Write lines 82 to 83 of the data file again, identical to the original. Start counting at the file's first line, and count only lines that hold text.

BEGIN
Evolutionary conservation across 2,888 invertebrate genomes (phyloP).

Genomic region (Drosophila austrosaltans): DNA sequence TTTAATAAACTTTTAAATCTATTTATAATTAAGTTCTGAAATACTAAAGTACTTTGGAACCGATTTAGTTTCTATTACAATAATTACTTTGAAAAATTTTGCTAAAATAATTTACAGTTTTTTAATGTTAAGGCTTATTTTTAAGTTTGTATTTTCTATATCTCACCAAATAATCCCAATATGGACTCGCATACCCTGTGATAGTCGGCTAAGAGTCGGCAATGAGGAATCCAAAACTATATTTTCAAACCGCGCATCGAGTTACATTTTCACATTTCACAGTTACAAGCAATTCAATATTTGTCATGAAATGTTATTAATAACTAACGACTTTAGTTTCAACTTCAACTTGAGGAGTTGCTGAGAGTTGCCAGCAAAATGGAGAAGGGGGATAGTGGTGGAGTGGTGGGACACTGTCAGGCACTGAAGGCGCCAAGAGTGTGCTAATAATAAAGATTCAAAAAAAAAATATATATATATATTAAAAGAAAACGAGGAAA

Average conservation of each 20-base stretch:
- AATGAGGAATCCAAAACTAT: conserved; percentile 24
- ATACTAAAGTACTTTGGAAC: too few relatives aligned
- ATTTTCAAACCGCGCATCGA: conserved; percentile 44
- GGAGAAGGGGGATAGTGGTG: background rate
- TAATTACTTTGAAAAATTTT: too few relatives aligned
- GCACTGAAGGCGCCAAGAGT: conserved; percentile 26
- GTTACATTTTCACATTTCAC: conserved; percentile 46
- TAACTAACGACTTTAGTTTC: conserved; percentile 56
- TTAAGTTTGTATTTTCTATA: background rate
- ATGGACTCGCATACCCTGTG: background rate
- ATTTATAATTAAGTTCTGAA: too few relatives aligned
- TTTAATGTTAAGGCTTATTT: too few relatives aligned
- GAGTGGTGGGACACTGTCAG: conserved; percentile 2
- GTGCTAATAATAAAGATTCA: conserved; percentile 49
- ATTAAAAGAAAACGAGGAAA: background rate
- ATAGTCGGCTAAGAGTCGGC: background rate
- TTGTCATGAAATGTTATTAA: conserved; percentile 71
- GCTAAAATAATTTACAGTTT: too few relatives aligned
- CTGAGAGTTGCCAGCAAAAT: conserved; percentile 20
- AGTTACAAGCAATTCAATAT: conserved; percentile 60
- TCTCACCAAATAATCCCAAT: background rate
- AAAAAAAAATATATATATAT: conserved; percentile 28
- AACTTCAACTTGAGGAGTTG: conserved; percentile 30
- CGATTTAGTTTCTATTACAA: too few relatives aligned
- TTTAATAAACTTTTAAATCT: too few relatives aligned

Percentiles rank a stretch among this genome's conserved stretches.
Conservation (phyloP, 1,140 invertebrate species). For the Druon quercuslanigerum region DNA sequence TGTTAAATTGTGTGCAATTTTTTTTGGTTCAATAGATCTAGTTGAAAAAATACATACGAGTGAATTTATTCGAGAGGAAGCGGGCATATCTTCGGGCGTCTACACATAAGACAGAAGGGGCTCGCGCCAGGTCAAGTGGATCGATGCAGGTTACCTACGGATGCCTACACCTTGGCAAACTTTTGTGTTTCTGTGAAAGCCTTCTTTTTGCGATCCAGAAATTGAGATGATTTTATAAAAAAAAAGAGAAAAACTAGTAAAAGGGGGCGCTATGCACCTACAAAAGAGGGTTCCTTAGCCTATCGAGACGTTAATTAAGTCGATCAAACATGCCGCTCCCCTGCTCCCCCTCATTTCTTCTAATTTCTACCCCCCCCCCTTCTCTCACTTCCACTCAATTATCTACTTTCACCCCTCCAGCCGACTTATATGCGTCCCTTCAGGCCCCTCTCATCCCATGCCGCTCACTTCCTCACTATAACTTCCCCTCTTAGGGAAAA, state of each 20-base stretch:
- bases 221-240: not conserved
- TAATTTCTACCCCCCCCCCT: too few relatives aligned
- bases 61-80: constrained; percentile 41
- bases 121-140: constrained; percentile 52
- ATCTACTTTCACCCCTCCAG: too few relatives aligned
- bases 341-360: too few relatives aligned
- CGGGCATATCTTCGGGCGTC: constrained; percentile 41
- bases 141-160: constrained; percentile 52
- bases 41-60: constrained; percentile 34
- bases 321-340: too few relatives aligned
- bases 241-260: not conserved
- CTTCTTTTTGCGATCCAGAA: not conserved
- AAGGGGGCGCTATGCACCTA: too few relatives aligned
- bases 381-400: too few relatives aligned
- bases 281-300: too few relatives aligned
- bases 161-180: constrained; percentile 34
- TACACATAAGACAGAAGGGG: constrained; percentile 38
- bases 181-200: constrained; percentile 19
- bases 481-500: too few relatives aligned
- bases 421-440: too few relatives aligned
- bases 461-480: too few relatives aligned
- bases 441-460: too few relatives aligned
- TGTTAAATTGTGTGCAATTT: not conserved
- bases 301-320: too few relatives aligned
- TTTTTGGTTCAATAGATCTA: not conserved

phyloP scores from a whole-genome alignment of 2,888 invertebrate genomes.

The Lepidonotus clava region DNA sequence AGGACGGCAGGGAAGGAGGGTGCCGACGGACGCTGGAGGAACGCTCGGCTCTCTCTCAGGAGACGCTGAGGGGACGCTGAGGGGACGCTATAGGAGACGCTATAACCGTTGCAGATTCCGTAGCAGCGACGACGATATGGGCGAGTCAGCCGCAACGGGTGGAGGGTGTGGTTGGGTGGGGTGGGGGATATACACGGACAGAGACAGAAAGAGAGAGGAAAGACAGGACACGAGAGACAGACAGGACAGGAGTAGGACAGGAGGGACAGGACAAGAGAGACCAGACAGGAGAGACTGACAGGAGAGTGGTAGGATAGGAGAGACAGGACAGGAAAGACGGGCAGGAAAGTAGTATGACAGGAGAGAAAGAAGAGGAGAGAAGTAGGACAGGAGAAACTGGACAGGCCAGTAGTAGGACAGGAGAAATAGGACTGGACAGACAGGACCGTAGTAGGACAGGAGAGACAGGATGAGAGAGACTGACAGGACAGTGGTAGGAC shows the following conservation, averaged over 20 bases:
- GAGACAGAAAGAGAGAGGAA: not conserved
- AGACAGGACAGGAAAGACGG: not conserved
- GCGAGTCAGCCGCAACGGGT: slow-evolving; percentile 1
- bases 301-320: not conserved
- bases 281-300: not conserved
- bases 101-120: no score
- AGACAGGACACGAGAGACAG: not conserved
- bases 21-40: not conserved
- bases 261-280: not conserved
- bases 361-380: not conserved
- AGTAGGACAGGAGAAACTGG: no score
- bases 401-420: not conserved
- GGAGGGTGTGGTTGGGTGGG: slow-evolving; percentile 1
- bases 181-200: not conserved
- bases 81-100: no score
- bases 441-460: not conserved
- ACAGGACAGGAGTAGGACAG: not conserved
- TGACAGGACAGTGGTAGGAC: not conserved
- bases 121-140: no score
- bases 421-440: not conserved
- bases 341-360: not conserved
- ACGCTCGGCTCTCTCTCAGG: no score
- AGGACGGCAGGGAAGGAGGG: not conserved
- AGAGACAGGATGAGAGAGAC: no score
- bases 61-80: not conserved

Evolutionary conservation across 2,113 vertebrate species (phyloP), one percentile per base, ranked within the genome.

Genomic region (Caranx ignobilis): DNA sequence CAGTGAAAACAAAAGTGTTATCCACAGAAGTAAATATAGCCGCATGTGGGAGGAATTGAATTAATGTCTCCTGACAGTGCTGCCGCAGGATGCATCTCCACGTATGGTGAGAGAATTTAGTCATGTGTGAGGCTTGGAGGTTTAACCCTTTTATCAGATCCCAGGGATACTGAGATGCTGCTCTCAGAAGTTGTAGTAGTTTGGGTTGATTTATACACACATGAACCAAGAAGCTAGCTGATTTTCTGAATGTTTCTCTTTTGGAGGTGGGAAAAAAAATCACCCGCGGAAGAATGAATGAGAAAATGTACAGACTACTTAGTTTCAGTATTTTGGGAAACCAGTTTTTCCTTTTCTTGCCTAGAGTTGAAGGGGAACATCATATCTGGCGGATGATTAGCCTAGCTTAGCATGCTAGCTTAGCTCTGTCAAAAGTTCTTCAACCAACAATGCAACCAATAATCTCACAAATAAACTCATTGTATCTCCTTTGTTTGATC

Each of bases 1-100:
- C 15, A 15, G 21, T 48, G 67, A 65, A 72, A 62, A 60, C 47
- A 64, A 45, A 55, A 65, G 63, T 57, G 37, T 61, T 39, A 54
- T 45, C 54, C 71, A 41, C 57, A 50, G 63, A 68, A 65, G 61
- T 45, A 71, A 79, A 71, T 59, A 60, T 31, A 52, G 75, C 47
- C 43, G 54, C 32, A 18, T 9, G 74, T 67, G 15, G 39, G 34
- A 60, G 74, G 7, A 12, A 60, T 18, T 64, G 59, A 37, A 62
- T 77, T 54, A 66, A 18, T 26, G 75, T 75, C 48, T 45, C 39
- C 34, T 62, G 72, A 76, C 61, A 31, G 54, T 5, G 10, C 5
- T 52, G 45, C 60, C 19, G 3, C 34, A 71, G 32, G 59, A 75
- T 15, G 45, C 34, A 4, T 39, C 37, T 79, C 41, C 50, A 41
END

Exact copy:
- bases 61-80: not conserved

Evolutionary conservation across 2,113 vertebrate species (phyloP), one percentile per base, ranked within the genome.